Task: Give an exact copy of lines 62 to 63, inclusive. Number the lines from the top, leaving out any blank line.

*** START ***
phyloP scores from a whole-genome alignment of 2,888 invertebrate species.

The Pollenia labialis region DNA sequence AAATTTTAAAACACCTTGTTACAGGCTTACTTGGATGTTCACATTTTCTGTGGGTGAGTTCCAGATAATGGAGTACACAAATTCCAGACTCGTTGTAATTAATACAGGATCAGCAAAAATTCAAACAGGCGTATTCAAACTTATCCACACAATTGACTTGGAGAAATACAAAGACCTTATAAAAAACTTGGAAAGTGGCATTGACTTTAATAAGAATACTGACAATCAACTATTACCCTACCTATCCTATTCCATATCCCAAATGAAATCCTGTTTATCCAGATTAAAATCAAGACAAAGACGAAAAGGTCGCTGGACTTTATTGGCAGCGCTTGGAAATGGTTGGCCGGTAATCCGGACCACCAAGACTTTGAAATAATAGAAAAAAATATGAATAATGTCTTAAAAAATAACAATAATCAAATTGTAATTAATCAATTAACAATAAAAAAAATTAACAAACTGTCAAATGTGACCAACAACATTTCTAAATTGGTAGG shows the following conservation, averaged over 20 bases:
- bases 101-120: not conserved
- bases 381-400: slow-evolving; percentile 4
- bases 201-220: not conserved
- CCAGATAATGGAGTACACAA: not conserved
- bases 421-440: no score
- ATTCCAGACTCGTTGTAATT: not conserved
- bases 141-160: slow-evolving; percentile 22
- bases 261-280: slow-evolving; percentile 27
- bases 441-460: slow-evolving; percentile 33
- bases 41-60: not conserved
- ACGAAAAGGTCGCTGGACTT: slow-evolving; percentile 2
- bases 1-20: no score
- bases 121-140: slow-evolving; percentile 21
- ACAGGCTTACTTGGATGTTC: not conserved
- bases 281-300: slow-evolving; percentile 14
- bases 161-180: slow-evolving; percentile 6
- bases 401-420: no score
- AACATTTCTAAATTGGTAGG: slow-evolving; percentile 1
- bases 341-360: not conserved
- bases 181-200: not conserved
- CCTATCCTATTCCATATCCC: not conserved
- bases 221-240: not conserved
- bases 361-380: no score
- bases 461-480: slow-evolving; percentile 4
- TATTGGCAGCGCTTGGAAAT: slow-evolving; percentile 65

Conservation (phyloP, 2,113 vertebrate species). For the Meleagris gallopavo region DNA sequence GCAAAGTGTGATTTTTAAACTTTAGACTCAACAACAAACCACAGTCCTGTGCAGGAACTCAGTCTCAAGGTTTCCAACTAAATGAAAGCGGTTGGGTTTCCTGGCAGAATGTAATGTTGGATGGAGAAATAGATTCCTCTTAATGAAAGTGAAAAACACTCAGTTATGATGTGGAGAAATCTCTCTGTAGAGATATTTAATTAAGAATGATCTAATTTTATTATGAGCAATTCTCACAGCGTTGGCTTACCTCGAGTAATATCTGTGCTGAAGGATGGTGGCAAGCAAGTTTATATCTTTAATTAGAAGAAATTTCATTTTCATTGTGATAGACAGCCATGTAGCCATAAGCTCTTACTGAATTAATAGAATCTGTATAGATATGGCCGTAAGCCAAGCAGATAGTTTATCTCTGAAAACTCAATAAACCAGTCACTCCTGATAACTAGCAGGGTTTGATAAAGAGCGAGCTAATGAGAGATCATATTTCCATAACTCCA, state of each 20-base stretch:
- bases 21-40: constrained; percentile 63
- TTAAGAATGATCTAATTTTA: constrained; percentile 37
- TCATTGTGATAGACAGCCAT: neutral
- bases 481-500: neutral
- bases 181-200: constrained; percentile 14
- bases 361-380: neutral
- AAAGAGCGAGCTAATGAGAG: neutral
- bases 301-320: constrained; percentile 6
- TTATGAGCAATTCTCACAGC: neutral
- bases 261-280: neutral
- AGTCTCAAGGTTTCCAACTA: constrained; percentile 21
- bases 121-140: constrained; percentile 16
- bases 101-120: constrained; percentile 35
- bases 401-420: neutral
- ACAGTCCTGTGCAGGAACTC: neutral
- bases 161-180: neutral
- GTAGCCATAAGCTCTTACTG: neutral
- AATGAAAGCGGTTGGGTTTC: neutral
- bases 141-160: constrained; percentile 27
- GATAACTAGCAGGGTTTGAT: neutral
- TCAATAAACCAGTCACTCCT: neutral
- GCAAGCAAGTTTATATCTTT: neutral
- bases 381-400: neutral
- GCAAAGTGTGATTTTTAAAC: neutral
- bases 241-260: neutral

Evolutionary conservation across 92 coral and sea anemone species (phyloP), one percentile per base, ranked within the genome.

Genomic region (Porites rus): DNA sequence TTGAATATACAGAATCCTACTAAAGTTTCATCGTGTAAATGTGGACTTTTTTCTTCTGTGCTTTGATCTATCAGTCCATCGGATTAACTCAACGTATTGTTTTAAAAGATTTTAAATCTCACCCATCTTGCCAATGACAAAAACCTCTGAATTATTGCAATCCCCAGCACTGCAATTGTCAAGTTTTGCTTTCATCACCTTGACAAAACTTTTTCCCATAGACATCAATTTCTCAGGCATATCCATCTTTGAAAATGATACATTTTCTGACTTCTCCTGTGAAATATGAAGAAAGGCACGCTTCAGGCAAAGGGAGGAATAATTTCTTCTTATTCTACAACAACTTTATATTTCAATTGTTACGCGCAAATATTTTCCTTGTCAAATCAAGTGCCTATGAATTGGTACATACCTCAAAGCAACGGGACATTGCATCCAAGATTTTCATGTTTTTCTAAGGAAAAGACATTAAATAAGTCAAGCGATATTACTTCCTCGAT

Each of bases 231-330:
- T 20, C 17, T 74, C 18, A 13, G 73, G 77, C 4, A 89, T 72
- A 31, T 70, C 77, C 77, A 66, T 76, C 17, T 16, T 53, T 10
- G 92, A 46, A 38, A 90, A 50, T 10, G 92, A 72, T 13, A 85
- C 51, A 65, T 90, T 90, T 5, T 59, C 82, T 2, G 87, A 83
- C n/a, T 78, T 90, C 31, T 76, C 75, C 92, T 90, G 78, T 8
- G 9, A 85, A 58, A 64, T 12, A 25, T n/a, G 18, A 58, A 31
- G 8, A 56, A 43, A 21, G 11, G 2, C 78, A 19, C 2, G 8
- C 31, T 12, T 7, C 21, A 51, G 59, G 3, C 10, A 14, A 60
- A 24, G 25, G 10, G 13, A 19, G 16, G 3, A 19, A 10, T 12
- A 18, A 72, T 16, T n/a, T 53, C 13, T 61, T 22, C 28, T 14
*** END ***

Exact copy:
- G 9, A 85, A 58, A 64, T 12, A 25, T n/a, G 18, A 58, A 31
- G 8, A 56, A 43, A 21, G 11, G 2, C 78, A 19, C 2, G 8